skip to main content skip to main navigation
Photo of invasive pest display at World of Wings  - Click to enlarge
Focus on Emerald Ash Borer and Asian Longhorned Beetle

For Immediate Release: October 8, 2014
Contact: Lynne Richmond 
(609) 633-2954 

(TEANECK) The New Jersey Department of Agriculture today unveiled a new exhibit at World of Wings in Teaneck designed to educate the public about invasive pests threatening trees in New Jersey.

The display, located at the entrance to the museum, has giant pictures of an emerald ash borer and Asian longhorned beetle, with cutouts for children to put their faces into the scene.  Along with the fun activity, there are signs explaining the threat the insects pose to state trees and how to contact the New Jersey Department of Agriculture in case people spot the bugs.

“The exhibit at World of Wings is part of the Department’s outreach efforts to stop the spread of pests responsible for killing millions of trees in our region,” said New Jersey Secretary of Agriculture Douglas H. Fisher.  “Once the public knows what to look for, they can assist us in finding signs of invasive insects, helping to contain infestations.”

Photo outside World of Wings looking at the invasive pest display
Florence Rutherford of World of Wings with the NJDA's Paul Kurtz and George Nelson of USDA

The concept and design for the display came from Paul Kurtz, Department entomologist and Forest Pest Outreach and Survey Program Manager.  He worked with the World of Wings, as well as the Turtle Back Zoo in West Orange and the Cape May County Zoo in Cape May Court House to locate displays at the facilities to reach a greater number of people.  Each exhibit cost $3,000, with funding coming from the U.S. Department of Agriculture (USDA) Forest Pest Outreach and Survey Program.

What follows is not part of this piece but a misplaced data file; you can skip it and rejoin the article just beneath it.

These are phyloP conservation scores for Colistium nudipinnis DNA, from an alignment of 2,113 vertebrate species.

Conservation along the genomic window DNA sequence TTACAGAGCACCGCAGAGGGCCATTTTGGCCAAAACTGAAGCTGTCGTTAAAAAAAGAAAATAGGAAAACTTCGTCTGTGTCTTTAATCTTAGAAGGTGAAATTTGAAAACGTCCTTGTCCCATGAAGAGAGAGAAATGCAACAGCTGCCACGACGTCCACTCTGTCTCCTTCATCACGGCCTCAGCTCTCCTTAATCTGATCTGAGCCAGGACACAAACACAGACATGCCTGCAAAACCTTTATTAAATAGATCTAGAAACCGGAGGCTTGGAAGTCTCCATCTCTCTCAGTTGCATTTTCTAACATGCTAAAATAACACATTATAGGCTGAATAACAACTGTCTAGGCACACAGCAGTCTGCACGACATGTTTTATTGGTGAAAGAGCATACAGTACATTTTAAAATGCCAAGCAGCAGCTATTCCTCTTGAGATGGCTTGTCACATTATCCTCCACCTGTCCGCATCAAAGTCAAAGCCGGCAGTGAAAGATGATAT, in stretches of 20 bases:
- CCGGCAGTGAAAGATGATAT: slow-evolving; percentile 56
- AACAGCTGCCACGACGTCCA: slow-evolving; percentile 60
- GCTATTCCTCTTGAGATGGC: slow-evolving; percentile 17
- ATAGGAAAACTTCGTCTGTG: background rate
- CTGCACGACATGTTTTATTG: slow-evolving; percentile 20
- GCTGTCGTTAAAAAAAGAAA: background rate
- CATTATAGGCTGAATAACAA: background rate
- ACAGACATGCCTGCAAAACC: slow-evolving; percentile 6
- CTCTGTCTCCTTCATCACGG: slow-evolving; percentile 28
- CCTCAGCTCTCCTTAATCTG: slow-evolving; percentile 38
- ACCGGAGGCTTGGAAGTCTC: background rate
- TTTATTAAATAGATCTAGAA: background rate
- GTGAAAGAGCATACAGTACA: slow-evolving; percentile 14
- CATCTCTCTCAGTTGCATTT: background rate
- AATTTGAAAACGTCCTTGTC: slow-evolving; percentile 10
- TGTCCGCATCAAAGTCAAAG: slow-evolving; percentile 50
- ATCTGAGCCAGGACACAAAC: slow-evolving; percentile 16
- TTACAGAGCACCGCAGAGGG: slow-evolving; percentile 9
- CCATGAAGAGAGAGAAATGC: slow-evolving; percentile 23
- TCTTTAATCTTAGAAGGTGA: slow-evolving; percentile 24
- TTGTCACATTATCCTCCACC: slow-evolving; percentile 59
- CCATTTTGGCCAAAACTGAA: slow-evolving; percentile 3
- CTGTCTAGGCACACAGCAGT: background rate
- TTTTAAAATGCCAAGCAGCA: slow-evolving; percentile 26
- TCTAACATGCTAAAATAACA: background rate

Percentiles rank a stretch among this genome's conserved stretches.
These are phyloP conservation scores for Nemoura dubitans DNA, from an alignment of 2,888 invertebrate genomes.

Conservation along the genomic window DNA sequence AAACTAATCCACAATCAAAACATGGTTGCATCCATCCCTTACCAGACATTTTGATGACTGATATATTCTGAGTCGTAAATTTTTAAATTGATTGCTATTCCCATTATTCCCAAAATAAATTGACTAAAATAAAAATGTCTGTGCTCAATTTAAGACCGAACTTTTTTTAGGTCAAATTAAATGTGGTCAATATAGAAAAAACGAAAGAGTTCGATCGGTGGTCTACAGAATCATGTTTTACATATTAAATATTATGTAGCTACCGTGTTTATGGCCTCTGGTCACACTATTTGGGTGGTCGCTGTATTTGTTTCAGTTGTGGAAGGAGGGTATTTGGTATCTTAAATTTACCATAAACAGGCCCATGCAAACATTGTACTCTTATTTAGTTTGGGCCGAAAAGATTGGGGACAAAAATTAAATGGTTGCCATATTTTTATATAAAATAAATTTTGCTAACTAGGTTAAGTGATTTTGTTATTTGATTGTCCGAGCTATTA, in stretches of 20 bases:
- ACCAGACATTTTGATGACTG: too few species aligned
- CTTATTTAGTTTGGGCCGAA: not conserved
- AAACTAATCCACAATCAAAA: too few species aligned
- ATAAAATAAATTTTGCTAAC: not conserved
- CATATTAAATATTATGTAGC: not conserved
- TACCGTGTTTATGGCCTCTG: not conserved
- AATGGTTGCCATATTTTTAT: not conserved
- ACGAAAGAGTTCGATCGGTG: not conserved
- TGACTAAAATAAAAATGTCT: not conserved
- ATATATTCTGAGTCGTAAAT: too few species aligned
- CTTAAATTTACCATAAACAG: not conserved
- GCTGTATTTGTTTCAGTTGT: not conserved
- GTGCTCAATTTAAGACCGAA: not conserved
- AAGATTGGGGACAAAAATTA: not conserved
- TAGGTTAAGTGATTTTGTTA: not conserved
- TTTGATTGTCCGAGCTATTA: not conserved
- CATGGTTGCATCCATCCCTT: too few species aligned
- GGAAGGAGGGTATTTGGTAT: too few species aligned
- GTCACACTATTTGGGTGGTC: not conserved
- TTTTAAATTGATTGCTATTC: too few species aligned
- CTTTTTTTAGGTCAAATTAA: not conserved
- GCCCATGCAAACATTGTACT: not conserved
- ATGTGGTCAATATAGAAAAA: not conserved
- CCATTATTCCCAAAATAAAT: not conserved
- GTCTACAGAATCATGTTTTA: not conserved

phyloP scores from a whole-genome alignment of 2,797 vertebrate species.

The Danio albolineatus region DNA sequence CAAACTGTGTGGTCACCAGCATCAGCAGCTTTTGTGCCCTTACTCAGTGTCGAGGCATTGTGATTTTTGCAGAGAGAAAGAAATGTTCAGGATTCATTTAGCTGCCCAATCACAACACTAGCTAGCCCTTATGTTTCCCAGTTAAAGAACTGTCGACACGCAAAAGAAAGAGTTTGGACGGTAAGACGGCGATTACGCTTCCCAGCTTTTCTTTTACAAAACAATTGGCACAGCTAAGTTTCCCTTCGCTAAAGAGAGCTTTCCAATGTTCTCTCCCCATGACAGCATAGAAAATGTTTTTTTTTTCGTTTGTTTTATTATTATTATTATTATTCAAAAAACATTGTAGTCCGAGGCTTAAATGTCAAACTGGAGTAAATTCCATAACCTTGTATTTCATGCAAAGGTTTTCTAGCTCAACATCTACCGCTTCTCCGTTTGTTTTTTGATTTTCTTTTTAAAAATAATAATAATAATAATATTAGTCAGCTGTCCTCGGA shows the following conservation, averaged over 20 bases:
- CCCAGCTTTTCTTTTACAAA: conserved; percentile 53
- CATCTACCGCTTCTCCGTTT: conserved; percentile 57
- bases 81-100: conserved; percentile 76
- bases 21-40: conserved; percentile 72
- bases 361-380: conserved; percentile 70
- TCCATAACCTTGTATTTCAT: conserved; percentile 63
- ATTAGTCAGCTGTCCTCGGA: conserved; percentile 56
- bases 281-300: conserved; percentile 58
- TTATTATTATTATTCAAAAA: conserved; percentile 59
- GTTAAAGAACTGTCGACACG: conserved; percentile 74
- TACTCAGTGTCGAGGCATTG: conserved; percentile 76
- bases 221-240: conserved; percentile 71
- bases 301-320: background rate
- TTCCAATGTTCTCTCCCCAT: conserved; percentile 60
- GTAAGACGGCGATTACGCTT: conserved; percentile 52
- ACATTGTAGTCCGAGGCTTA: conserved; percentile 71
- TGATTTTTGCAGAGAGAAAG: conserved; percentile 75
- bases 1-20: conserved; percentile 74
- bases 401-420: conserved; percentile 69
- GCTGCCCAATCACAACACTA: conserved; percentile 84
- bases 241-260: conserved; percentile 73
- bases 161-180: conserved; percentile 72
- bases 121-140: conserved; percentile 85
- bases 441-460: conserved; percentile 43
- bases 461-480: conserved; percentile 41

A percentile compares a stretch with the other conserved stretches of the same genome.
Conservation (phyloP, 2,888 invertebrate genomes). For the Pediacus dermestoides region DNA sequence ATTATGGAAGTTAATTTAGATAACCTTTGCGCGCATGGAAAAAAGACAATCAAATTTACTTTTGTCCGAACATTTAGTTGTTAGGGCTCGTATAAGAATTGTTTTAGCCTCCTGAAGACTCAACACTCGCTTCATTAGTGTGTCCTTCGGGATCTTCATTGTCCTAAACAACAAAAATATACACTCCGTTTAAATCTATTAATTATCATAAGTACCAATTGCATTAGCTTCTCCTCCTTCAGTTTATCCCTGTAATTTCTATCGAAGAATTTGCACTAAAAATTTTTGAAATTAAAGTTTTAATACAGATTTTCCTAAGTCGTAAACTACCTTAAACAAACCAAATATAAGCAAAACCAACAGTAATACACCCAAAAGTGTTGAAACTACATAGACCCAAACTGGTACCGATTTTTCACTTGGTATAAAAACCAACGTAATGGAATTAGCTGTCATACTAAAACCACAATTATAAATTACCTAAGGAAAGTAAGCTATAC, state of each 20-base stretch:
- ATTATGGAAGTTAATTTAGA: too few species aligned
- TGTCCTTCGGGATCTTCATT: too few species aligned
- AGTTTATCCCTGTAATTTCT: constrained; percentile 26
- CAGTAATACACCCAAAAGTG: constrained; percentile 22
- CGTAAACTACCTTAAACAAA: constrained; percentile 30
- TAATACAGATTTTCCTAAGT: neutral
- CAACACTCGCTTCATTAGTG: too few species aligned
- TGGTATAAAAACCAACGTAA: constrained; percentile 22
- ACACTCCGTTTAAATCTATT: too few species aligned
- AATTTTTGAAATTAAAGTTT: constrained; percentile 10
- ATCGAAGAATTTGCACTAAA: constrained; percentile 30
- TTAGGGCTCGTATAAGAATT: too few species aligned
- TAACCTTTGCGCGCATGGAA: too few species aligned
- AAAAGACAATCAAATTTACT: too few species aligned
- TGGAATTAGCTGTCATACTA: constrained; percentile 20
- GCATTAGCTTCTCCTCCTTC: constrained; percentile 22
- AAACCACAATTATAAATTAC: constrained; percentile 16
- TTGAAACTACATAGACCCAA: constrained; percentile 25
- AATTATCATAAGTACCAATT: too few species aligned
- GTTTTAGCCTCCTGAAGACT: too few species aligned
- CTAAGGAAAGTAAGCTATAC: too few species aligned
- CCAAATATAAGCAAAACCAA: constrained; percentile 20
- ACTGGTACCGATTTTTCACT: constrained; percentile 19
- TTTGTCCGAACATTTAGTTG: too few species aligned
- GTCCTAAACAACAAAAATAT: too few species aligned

World of Wings opened in December of 2012 as an entertainment and education center focused on butterflies, amphibians and reptiles.  One major attraction is the Butterfly Atrium, which features butterfly species from around the world, many of which are at risk of extinction.  James Yoon of World of Wings said the invasive pest display fits well with the museum’s mission.

“Families come to look at the display as they enter,” said Yoon.  “It’s good for taking pictures and educational for the kids.”

The Department of Agriculture works to suppress and eradicate harmful insects that kill trees in New Jersey.  Currently, the Department is tracking infestations of emerald ash borer in Mercer, Burlington and Somerset counties.  Asian longhorned beetle was successfully eradicated in the state by the Department, USDA and the New Jersey Department of Environmental Protection last year.

Most invasive insect discoveries in the United States have been made by private citizens.  In both the New Jersey emerald ash borer and Asian longhorned beetle infestations, members of the public alerted authorities. 

To learn more about emerald ash borer, visit the New Jersey Department of Agriculture’s website at or the USDA’s site at  For Asian longhorned beetle information, go to

Report signs of these beetles to the Department of Agriculture at 609-406-6939.